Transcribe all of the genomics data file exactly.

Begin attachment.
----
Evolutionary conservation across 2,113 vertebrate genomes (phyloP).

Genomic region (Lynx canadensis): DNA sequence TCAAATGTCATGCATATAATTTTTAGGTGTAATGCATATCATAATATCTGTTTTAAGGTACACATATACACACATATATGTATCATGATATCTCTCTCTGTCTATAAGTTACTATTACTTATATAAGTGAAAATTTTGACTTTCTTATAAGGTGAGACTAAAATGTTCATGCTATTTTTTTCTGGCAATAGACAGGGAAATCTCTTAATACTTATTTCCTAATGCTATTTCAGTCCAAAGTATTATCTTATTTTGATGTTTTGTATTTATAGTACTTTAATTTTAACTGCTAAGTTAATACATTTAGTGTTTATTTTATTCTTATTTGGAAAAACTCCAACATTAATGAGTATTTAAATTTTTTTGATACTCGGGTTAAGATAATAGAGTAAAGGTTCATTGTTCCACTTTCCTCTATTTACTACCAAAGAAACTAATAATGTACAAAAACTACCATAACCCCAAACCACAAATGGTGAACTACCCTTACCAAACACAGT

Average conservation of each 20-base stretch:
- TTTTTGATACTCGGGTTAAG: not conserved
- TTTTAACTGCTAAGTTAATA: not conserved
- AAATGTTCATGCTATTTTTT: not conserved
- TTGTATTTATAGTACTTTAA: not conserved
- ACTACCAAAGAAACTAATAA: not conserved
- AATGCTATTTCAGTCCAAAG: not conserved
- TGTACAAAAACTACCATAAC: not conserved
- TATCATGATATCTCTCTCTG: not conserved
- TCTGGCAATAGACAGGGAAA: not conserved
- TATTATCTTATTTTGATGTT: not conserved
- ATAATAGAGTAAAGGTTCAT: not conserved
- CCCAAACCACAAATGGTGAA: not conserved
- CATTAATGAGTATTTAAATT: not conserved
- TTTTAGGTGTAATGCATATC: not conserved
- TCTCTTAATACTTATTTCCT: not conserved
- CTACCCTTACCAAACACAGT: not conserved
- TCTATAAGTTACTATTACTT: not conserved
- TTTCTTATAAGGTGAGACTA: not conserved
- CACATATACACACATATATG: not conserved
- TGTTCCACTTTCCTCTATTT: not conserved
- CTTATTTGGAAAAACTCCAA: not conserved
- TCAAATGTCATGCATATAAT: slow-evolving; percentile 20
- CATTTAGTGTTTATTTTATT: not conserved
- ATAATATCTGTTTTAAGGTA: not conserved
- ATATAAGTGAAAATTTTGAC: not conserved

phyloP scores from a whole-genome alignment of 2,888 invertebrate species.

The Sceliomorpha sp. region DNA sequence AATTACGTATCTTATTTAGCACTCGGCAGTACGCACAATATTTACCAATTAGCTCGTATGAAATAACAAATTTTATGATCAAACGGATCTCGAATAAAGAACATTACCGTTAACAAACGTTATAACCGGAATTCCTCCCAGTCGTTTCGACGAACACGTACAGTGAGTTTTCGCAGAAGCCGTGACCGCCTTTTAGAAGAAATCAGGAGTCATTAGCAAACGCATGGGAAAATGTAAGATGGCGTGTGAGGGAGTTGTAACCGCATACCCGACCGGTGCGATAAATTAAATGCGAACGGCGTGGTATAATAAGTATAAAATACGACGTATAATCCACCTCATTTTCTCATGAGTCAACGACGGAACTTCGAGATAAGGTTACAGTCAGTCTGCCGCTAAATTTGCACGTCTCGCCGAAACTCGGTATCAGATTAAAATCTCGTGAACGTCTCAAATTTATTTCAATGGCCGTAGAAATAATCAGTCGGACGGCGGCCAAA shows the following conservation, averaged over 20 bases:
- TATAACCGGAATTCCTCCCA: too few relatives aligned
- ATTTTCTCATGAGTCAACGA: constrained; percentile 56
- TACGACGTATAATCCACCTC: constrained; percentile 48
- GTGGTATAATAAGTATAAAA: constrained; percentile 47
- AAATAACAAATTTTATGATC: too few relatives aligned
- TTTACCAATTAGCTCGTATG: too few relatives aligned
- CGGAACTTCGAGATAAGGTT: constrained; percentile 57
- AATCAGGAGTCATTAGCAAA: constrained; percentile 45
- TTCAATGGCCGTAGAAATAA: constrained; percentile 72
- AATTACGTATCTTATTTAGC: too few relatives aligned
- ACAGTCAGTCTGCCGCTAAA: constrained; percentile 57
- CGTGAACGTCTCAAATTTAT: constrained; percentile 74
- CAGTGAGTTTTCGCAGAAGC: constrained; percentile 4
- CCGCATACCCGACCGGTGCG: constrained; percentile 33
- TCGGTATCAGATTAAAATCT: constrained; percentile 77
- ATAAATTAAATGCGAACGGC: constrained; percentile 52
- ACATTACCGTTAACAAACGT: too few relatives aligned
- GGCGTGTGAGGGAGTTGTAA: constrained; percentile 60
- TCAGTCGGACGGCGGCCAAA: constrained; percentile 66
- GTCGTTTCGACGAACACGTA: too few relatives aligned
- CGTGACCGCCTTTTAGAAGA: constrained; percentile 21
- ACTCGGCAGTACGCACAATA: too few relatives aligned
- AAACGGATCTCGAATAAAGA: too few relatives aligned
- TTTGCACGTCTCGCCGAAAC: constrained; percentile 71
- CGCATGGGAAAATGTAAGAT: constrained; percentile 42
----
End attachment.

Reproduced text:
Evolutionary conservation across 2,113 vertebrate genomes (phyloP).

Genomic region (Lynx canadensis): DNA sequence TCAAATGTCATGCATATAATTTTTAGGTGTAATGCATATCATAATATCTGTTTTAAGGTACACATATACACACATATATGTATCATGATATCTCTCTCTGTCTATAAGTTACTATTACTTATATAAGTGAAAATTTTGACTTTCTTATAAGGTGAGACTAAAATGTTCATGCTATTTTTTTCTGGCAATAGACAGGGAAATCTCTTAATACTTATTTCCTAATGCTATTTCAGTCCAAAGTATTATCTTATTTTGATGTTTTGTATTTATAGTACTTTAATTTTAACTGCTAAGTTAATACATTTAGTGTTTATTTTATTCTTATTTGGAAAAACTCCAACATTAATGAGTATTTAAATTTTTTTGATACTCGGGTTAAGATAATAGAGTAAAGGTTCATTGTTCCACTTTCCTCTATTTACTACCAAAGAAACTAATAATGTACAAAAACTACCATAACCCCAAACCACAAATGGTGAACTACCCTTACCAAACACAGT

Average conservation of each 20-base stretch:
- TTTTTGATACTCGGGTTAAG: not conserved
- TTTTAACTGCTAAGTTAATA: not conserved
- AAATGTTCATGCTATTTTTT: not conserved
- TTGTATTTATAGTACTTTAA: not conserved
- ACTACCAAAGAAACTAATAA: not conserved
- AATGCTATTTCAGTCCAAAG: not conserved
- TGTACAAAAACTACCATAAC: not conserved
- TATCATGATATCTCTCTCTG: not conserved
- TCTGGCAATAGACAGGGAAA: not conserved
- TATTATCTTATTTTGATGTT: not conserved
- ATAATAGAGTAAAGGTTCAT: not conserved
- CCCAAACCACAAATGGTGAA: not conserved
- CATTAATGAGTATTTAAATT: not conserved
- TTTTAGGTGTAATGCATATC: not conserved
- TCTCTTAATACTTATTTCCT: not conserved
- CTACCCTTACCAAACACAGT: not conserved
- TCTATAAGTTACTATTACTT: not conserved
- TTTCTTATAAGGTGAGACTA: not conserved
- CACATATACACACATATATG: not conserved
- TGTTCCACTTTCCTCTATTT: not conserved
- CTTATTTGGAAAAACTCCAA: not conserved
- TCAAATGTCATGCATATAAT: slow-evolving; percentile 20
- CATTTAGTGTTTATTTTATT: not conserved
- ATAATATCTGTTTTAAGGTA: not conserved
- ATATAAGTGAAAATTTTGAC: not conserved

phyloP scores from a whole-genome alignment of 2,888 invertebrate species.

The Sceliomorpha sp. region DNA sequence AATTACGTATCTTATTTAGCACTCGGCAGTACGCACAATATTTACCAATTAGCTCGTATGAAATAACAAATTTTATGATCAAACGGATCTCGAATAAAGAACATTACCGTTAACAAACGTTATAACCGGAATTCCTCCCAGTCGTTTCGACGAACACGTACAGTGAGTTTTCGCAGAAGCCGTGACCGCCTTTTAGAAGAAATCAGGAGTCATTAGCAAACGCATGGGAAAATGTAAGATGGCGTGTGAGGGAGTTGTAACCGCATACCCGACCGGTGCGATAAATTAAATGCGAACGGCGTGGTATAATAAGTATAAAATACGACGTATAATCCACCTCATTTTCTCATGAGTCAACGACGGAACTTCGAGATAAGGTTACAGTCAGTCTGCCGCTAAATTTGCACGTCTCGCCGAAACTCGGTATCAGATTAAAATCTCGTGAACGTCTCAAATTTATTTCAATGGCCGTAGAAATAATCAGTCGGACGGCGGCCAAA shows the following conservation, averaged over 20 bases:
- TATAACCGGAATTCCTCCCA: too few relatives aligned
- ATTTTCTCATGAGTCAACGA: constrained; percentile 56
- TACGACGTATAATCCACCTC: constrained; percentile 48
- GTGGTATAATAAGTATAAAA: constrained; percentile 47
- AAATAACAAATTTTATGATC: too few relatives aligned
- TTTACCAATTAGCTCGTATG: too few relatives aligned
- CGGAACTTCGAGATAAGGTT: constrained; percentile 57
- AATCAGGAGTCATTAGCAAA: constrained; percentile 45
- TTCAATGGCCGTAGAAATAA: constrained; percentile 72
- AATTACGTATCTTATTTAGC: too few relatives aligned
- ACAGTCAGTCTGCCGCTAAA: constrained; percentile 57
- CGTGAACGTCTCAAATTTAT: constrained; percentile 74
- CAGTGAGTTTTCGCAGAAGC: constrained; percentile 4
- CCGCATACCCGACCGGTGCG: constrained; percentile 33
- TCGGTATCAGATTAAAATCT: constrained; percentile 77
- ATAAATTAAATGCGAACGGC: constrained; percentile 52
- ACATTACCGTTAACAAACGT: too few relatives aligned
- GGCGTGTGAGGGAGTTGTAA: constrained; percentile 60
- TCAGTCGGACGGCGGCCAAA: constrained; percentile 66
- GTCGTTTCGACGAACACGTA: too few relatives aligned
- CGTGACCGCCTTTTAGAAGA: constrained; percentile 21
- ACTCGGCAGTACGCACAATA: too few relatives aligned
- AAACGGATCTCGAATAAAGA: too few relatives aligned
- TTTGCACGTCTCGCCGAAAC: constrained; percentile 71
- CGCATGGGAAAATGTAAGAT: constrained; percentile 42